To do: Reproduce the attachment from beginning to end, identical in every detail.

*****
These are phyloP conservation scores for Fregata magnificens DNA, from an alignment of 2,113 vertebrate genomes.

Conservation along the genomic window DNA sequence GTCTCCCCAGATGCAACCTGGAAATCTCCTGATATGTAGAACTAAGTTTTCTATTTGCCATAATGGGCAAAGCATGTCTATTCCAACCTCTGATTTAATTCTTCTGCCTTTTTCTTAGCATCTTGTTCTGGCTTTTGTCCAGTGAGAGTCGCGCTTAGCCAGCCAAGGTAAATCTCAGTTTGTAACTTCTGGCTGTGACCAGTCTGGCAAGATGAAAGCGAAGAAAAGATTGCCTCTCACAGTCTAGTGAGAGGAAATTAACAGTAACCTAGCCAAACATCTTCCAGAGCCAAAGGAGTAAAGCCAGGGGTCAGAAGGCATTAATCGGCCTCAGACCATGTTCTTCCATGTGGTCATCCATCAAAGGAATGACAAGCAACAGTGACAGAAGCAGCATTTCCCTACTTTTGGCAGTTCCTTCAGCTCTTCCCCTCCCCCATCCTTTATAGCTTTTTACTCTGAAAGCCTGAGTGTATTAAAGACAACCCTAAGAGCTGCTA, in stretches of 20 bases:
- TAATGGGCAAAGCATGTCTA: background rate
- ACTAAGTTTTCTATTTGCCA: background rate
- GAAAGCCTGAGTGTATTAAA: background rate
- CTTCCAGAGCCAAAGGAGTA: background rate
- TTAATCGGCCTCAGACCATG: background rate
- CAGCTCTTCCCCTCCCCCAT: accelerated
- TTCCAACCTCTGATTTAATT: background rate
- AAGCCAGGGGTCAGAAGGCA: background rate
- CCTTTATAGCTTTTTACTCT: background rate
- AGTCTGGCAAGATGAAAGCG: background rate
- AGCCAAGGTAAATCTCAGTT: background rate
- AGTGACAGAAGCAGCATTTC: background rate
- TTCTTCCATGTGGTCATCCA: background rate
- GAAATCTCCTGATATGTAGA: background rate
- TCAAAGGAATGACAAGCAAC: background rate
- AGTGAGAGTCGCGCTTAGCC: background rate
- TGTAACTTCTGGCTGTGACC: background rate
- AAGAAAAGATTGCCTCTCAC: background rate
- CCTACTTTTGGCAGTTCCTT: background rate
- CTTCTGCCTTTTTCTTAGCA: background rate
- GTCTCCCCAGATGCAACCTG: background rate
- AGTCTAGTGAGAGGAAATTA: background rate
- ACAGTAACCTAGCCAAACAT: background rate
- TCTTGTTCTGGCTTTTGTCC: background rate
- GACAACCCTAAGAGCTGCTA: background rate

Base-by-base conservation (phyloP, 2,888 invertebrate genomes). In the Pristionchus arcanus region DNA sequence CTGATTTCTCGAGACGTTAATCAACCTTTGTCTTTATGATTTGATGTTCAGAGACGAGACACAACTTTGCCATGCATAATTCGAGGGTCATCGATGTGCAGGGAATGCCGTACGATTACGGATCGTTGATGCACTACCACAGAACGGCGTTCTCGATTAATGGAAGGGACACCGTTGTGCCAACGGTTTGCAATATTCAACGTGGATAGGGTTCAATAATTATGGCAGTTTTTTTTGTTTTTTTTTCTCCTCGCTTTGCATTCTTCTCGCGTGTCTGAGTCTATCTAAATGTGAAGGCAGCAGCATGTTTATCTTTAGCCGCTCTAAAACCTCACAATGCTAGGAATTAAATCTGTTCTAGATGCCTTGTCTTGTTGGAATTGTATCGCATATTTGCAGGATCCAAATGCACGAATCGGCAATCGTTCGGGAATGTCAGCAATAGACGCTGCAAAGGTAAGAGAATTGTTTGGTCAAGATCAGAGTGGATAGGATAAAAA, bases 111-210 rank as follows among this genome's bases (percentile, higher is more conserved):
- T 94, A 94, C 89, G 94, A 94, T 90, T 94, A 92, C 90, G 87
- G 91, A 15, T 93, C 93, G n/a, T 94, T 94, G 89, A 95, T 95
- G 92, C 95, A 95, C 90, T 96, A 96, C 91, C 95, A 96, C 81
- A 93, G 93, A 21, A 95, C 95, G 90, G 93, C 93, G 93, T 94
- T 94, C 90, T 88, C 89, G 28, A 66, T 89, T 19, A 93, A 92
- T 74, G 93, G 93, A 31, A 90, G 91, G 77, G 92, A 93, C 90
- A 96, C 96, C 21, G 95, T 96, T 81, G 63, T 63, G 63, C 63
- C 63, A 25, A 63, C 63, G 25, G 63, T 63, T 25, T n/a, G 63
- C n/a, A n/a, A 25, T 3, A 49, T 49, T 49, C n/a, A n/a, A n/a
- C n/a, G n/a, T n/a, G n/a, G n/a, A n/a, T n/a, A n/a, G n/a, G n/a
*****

These are phyloP conservation scores for Fregata magnificens DNA, from an alignment of 2,113 vertebrate genomes.

Conservation along the genomic window DNA sequence GTCTCCCCAGATGCAACCTGGAAATCTCCTGATATGTAGAACTAAGTTTTCTATTTGCCATAATGGGCAAAGCATGTCTATTCCAACCTCTGATTTAATTCTTCTGCCTTTTTCTTAGCATCTTGTTCTGGCTTTTGTCCAGTGAGAGTCGCGCTTAGCCAGCCAAGGTAAATCTCAGTTTGTAACTTCTGGCTGTGACCAGTCTGGCAAGATGAAAGCGAAGAAAAGATTGCCTCTCACAGTCTAGTGAGAGGAAATTAACAGTAACCTAGCCAAACATCTTCCAGAGCCAAAGGAGTAAAGCCAGGGGTCAGAAGGCATTAATCGGCCTCAGACCATGTTCTTCCATGTGGTCATCCATCAAAGGAATGACAAGCAACAGTGACAGAAGCAGCATTTCCCTACTTTTGGCAGTTCCTTCAGCTCTTCCCCTCCCCCATCCTTTATAGCTTTTTACTCTGAAAGCCTGAGTGTATTAAAGACAACCCTAAGAGCTGCTA, in stretches of 20 bases:
- TAATGGGCAAAGCATGTCTA: background rate
- ACTAAGTTTTCTATTTGCCA: background rate
- GAAAGCCTGAGTGTATTAAA: background rate
- CTTCCAGAGCCAAAGGAGTA: background rate
- TTAATCGGCCTCAGACCATG: background rate
- CAGCTCTTCCCCTCCCCCAT: accelerated
- TTCCAACCTCTGATTTAATT: background rate
- AAGCCAGGGGTCAGAAGGCA: background rate
- CCTTTATAGCTTTTTACTCT: background rate
- AGTCTGGCAAGATGAAAGCG: background rate
- AGCCAAGGTAAATCTCAGTT: background rate
- AGTGACAGAAGCAGCATTTC: background rate
- TTCTTCCATGTGGTCATCCA: background rate
- GAAATCTCCTGATATGTAGA: background rate
- TCAAAGGAATGACAAGCAAC: background rate
- AGTGAGAGTCGCGCTTAGCC: background rate
- TGTAACTTCTGGCTGTGACC: background rate
- AAGAAAAGATTGCCTCTCAC: background rate
- CCTACTTTTGGCAGTTCCTT: background rate
- CTTCTGCCTTTTTCTTAGCA: background rate
- GTCTCCCCAGATGCAACCTG: background rate
- AGTCTAGTGAGAGGAAATTA: background rate
- ACAGTAACCTAGCCAAACAT: background rate
- TCTTGTTCTGGCTTTTGTCC: background rate
- GACAACCCTAAGAGCTGCTA: background rate

Base-by-base conservation (phyloP, 2,888 invertebrate genomes). In the Pristionchus arcanus region DNA sequence CTGATTTCTCGAGACGTTAATCAACCTTTGTCTTTATGATTTGATGTTCAGAGACGAGACACAACTTTGCCATGCATAATTCGAGGGTCATCGATGTGCAGGGAATGCCGTACGATTACGGATCGTTGATGCACTACCACAGAACGGCGTTCTCGATTAATGGAAGGGACACCGTTGTGCCAACGGTTTGCAATATTCAACGTGGATAGGGTTCAATAATTATGGCAGTTTTTTTTGTTTTTTTTTCTCCTCGCTTTGCATTCTTCTCGCGTGTCTGAGTCTATCTAAATGTGAAGGCAGCAGCATGTTTATCTTTAGCCGCTCTAAAACCTCACAATGCTAGGAATTAAATCTGTTCTAGATGCCTTGTCTTGTTGGAATTGTATCGCATATTTGCAGGATCCAAATGCACGAATCGGCAATCGTTCGGGAATGTCAGCAATAGACGCTGCAAAGGTAAGAGAATTGTTTGGTCAAGATCAGAGTGGATAGGATAAAAA, bases 111-210 rank as follows among this genome's bases (percentile, higher is more conserved):
- T 94, A 94, C 89, G 94, A 94, T 90, T 94, A 92, C 90, G 87
- G 91, A 15, T 93, C 93, G n/a, T 94, T 94, G 89, A 95, T 95
- G 92, C 95, A 95, C 90, T 96, A 96, C 91, C 95, A 96, C 81
- A 93, G 93, A 21, A 95, C 95, G 90, G 93, C 93, G 93, T 94
- T 94, C 90, T 88, C 89, G 28, A 66, T 89, T 19, A 93, A 92
- T 74, G 93, G 93, A 31, A 90, G 91, G 77, G 92, A 93, C 90
- A 96, C 96, C 21, G 95, T 96, T 81, G 63, T 63, G 63, C 63
- C 63, A 25, A 63, C 63, G 25, G 63, T 63, T 25, T n/a, G 63
- C n/a, A n/a, A 25, T 3, A 49, T 49, T 49, C n/a, A n/a, A n/a
- C n/a, G n/a, T n/a, G n/a, G n/a, A n/a, T n/a, A n/a, G n/a, G n/a